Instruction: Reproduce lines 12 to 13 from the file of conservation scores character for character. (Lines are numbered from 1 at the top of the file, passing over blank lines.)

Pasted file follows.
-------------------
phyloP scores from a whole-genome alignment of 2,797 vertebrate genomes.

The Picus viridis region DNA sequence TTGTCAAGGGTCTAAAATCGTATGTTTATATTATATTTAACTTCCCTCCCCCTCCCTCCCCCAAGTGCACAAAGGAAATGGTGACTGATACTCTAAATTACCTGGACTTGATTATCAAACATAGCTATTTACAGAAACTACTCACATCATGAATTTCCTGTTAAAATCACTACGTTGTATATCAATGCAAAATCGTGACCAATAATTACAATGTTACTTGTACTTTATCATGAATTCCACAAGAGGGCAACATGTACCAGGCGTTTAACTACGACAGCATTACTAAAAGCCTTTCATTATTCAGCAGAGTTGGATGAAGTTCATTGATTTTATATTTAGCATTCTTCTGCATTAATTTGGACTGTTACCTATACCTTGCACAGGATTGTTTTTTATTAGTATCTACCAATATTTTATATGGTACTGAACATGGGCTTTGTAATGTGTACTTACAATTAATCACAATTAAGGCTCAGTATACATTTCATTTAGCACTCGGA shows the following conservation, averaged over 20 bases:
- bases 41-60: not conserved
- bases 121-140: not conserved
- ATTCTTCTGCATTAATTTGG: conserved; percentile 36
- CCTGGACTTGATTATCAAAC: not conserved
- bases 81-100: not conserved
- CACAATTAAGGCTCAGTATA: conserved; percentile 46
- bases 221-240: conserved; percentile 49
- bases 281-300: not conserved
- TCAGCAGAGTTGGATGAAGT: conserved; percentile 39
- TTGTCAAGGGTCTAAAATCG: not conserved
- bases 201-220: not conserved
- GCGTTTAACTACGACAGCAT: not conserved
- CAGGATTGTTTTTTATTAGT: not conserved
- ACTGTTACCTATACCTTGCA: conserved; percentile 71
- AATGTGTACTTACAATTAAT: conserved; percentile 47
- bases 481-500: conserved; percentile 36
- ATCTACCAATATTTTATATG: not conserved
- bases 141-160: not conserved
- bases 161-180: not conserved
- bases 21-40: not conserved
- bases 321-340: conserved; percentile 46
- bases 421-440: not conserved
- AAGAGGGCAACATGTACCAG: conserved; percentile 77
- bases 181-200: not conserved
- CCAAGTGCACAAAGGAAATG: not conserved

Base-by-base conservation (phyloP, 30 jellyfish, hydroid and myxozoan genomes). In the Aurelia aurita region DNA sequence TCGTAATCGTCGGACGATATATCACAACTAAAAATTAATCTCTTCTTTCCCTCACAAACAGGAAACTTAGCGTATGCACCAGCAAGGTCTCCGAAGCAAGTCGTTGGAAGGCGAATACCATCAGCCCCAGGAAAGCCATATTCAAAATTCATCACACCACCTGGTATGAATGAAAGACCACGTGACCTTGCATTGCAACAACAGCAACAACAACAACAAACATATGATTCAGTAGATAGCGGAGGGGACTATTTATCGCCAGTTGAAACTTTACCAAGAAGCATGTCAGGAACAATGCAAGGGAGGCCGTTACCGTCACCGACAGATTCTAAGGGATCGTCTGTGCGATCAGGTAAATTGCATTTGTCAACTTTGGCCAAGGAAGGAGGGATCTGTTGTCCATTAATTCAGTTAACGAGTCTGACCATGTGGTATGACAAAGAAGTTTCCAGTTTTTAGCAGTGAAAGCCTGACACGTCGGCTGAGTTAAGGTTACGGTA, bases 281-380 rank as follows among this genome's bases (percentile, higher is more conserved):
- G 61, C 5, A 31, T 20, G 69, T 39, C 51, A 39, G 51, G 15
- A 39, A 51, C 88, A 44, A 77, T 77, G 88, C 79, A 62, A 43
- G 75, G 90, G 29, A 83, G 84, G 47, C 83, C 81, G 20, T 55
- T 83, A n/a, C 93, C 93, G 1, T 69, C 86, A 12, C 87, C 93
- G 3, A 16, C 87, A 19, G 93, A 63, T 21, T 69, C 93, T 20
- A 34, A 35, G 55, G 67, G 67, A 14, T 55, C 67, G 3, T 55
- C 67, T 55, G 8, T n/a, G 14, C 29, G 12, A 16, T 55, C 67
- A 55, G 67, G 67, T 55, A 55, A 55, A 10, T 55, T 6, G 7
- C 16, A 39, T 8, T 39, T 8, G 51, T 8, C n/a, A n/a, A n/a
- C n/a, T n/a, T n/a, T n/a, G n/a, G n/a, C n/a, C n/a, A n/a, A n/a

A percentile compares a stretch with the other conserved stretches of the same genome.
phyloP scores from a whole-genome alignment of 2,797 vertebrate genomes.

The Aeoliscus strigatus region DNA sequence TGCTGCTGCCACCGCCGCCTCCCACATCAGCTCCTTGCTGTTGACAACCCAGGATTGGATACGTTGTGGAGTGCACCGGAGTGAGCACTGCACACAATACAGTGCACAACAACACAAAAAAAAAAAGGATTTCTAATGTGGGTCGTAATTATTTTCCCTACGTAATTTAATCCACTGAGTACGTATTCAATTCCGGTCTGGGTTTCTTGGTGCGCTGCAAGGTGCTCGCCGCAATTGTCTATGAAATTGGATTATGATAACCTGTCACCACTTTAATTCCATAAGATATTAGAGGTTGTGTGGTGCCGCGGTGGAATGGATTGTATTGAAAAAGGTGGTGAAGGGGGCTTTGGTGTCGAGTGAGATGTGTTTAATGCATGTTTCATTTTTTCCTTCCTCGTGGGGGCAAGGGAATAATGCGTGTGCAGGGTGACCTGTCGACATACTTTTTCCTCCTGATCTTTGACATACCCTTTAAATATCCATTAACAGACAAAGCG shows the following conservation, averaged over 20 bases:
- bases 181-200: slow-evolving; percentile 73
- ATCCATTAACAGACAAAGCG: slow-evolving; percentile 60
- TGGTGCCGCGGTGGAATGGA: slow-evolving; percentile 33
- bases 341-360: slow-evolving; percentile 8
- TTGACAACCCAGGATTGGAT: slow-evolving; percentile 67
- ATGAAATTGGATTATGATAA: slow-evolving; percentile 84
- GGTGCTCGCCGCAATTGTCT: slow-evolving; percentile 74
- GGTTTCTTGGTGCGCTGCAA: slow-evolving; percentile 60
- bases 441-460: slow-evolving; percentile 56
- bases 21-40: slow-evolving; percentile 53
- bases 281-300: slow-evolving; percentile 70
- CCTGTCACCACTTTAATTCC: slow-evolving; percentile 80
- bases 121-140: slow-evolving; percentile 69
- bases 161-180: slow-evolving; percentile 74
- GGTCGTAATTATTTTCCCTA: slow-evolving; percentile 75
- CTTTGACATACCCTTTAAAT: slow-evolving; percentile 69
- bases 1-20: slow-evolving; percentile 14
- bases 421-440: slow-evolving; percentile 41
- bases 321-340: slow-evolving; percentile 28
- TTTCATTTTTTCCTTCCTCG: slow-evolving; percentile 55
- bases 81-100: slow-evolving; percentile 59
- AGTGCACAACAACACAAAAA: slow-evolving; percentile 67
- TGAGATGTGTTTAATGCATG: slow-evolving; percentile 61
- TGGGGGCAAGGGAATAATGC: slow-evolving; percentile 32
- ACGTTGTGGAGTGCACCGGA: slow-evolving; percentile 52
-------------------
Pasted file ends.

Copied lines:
- TTGTCAAGGGTCTAAAATCG: not conserved
- bases 201-220: not conserved